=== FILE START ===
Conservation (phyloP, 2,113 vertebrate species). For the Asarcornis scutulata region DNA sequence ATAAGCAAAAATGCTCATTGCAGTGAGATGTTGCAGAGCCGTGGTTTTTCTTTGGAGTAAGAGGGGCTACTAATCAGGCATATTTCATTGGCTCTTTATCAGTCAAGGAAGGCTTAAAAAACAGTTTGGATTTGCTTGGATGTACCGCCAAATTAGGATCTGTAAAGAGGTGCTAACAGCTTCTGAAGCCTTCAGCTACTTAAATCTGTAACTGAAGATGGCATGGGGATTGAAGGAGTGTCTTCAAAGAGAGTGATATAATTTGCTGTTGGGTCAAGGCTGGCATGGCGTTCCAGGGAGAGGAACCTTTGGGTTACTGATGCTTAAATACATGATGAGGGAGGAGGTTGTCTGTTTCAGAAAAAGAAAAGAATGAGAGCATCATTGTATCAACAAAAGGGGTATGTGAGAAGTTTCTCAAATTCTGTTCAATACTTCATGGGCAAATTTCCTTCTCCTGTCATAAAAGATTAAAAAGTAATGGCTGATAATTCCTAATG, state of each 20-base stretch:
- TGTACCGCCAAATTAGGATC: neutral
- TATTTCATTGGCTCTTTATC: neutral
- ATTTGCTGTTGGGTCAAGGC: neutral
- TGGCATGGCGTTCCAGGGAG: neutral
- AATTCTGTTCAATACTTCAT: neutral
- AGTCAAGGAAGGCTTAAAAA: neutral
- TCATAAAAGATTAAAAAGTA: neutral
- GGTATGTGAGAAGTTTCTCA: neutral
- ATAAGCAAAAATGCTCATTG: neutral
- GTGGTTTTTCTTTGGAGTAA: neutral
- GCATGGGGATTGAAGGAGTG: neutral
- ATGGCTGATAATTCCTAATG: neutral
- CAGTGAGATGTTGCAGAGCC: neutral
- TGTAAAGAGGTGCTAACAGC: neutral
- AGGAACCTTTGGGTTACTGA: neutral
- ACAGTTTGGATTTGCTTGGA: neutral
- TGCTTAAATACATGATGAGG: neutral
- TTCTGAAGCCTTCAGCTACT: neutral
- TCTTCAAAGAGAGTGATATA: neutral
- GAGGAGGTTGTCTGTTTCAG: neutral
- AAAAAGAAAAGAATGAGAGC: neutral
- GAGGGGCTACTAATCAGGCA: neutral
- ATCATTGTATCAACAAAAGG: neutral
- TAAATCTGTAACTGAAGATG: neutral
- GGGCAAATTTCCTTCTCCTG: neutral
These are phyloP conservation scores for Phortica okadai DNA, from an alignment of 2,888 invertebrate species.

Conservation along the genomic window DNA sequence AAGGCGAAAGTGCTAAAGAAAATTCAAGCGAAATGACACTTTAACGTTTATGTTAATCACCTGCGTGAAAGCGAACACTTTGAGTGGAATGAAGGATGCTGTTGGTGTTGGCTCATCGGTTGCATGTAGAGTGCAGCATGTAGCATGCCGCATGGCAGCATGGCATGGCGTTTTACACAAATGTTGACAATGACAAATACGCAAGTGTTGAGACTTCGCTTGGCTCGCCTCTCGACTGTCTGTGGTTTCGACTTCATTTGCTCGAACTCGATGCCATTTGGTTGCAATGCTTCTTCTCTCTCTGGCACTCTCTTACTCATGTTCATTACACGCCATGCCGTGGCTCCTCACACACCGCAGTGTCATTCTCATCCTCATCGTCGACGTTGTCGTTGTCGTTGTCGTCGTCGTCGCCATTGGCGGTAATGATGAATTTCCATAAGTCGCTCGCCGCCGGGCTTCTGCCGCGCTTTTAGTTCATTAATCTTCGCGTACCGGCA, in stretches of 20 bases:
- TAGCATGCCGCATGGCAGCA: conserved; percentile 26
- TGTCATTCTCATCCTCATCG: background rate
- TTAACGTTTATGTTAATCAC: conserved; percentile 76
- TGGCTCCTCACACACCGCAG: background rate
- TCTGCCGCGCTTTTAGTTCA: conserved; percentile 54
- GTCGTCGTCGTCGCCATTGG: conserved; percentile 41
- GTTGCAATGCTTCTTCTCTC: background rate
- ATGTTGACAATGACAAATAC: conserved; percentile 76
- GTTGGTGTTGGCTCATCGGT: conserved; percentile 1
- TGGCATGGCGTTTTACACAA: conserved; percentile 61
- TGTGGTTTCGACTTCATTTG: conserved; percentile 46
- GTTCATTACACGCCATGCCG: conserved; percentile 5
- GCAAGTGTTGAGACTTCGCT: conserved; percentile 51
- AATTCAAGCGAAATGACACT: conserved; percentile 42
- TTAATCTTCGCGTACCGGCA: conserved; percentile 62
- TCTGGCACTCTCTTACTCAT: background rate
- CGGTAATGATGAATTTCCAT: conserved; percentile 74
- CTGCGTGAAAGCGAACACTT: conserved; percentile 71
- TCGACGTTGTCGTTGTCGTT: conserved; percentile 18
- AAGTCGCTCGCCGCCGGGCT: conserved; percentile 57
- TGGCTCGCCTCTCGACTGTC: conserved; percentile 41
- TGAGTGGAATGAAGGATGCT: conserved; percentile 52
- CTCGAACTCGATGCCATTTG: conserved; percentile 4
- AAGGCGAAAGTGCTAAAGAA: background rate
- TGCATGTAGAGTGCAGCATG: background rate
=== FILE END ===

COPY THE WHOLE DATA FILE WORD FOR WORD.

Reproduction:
Conservation (phyloP, 2,113 vertebrate species). For the Asarcornis scutulata region DNA sequence ATAAGCAAAAATGCTCATTGCAGTGAGATGTTGCAGAGCCGTGGTTTTTCTTTGGAGTAAGAGGGGCTACTAATCAGGCATATTTCATTGGCTCTTTATCAGTCAAGGAAGGCTTAAAAAACAGTTTGGATTTGCTTGGATGTACCGCCAAATTAGGATCTGTAAAGAGGTGCTAACAGCTTCTGAAGCCTTCAGCTACTTAAATCTGTAACTGAAGATGGCATGGGGATTGAAGGAGTGTCTTCAAAGAGAGTGATATAATTTGCTGTTGGGTCAAGGCTGGCATGGCGTTCCAGGGAGAGGAACCTTTGGGTTACTGATGCTTAAATACATGATGAGGGAGGAGGTTGTCTGTTTCAGAAAAAGAAAAGAATGAGAGCATCATTGTATCAACAAAAGGGGTATGTGAGAAGTTTCTCAAATTCTGTTCAATACTTCATGGGCAAATTTCCTTCTCCTGTCATAAAAGATTAAAAAGTAATGGCTGATAATTCCTAATG, state of each 20-base stretch:
- TGTACCGCCAAATTAGGATC: neutral
- TATTTCATTGGCTCTTTATC: neutral
- ATTTGCTGTTGGGTCAAGGC: neutral
- TGGCATGGCGTTCCAGGGAG: neutral
- AATTCTGTTCAATACTTCAT: neutral
- AGTCAAGGAAGGCTTAAAAA: neutral
- TCATAAAAGATTAAAAAGTA: neutral
- GGTATGTGAGAAGTTTCTCA: neutral
- ATAAGCAAAAATGCTCATTG: neutral
- GTGGTTTTTCTTTGGAGTAA: neutral
- GCATGGGGATTGAAGGAGTG: neutral
- ATGGCTGATAATTCCTAATG: neutral
- CAGTGAGATGTTGCAGAGCC: neutral
- TGTAAAGAGGTGCTAACAGC: neutral
- AGGAACCTTTGGGTTACTGA: neutral
- ACAGTTTGGATTTGCTTGGA: neutral
- TGCTTAAATACATGATGAGG: neutral
- TTCTGAAGCCTTCAGCTACT: neutral
- TCTTCAAAGAGAGTGATATA: neutral
- GAGGAGGTTGTCTGTTTCAG: neutral
- AAAAAGAAAAGAATGAGAGC: neutral
- GAGGGGCTACTAATCAGGCA: neutral
- ATCATTGTATCAACAAAAGG: neutral
- TAAATCTGTAACTGAAGATG: neutral
- GGGCAAATTTCCTTCTCCTG: neutral
These are phyloP conservation scores for Phortica okadai DNA, from an alignment of 2,888 invertebrate species.

Conservation along the genomic window DNA sequence AAGGCGAAAGTGCTAAAGAAAATTCAAGCGAAATGACACTTTAACGTTTATGTTAATCACCTGCGTGAAAGCGAACACTTTGAGTGGAATGAAGGATGCTGTTGGTGTTGGCTCATCGGTTGCATGTAGAGTGCAGCATGTAGCATGCCGCATGGCAGCATGGCATGGCGTTTTACACAAATGTTGACAATGACAAATACGCAAGTGTTGAGACTTCGCTTGGCTCGCCTCTCGACTGTCTGTGGTTTCGACTTCATTTGCTCGAACTCGATGCCATTTGGTTGCAATGCTTCTTCTCTCTCTGGCACTCTCTTACTCATGTTCATTACACGCCATGCCGTGGCTCCTCACACACCGCAGTGTCATTCTCATCCTCATCGTCGACGTTGTCGTTGTCGTTGTCGTCGTCGTCGCCATTGGCGGTAATGATGAATTTCCATAAGTCGCTCGCCGCCGGGCTTCTGCCGCGCTTTTAGTTCATTAATCTTCGCGTACCGGCA, in stretches of 20 bases:
- TAGCATGCCGCATGGCAGCA: conserved; percentile 26
- TGTCATTCTCATCCTCATCG: background rate
- TTAACGTTTATGTTAATCAC: conserved; percentile 76
- TGGCTCCTCACACACCGCAG: background rate
- TCTGCCGCGCTTTTAGTTCA: conserved; percentile 54
- GTCGTCGTCGTCGCCATTGG: conserved; percentile 41
- GTTGCAATGCTTCTTCTCTC: background rate
- ATGTTGACAATGACAAATAC: conserved; percentile 76
- GTTGGTGTTGGCTCATCGGT: conserved; percentile 1
- TGGCATGGCGTTTTACACAA: conserved; percentile 61
- TGTGGTTTCGACTTCATTTG: conserved; percentile 46
- GTTCATTACACGCCATGCCG: conserved; percentile 5
- GCAAGTGTTGAGACTTCGCT: conserved; percentile 51
- AATTCAAGCGAAATGACACT: conserved; percentile 42
- TTAATCTTCGCGTACCGGCA: conserved; percentile 62
- TCTGGCACTCTCTTACTCAT: background rate
- CGGTAATGATGAATTTCCAT: conserved; percentile 74
- CTGCGTGAAAGCGAACACTT: conserved; percentile 71
- TCGACGTTGTCGTTGTCGTT: conserved; percentile 18
- AAGTCGCTCGCCGCCGGGCT: conserved; percentile 57
- TGGCTCGCCTCTCGACTGTC: conserved; percentile 41
- TGAGTGGAATGAAGGATGCT: conserved; percentile 52
- CTCGAACTCGATGCCATTTG: conserved; percentile 4
- AAGGCGAAAGTGCTAAAGAA: background rate
- TGCATGTAGAGTGCAGCATG: background rate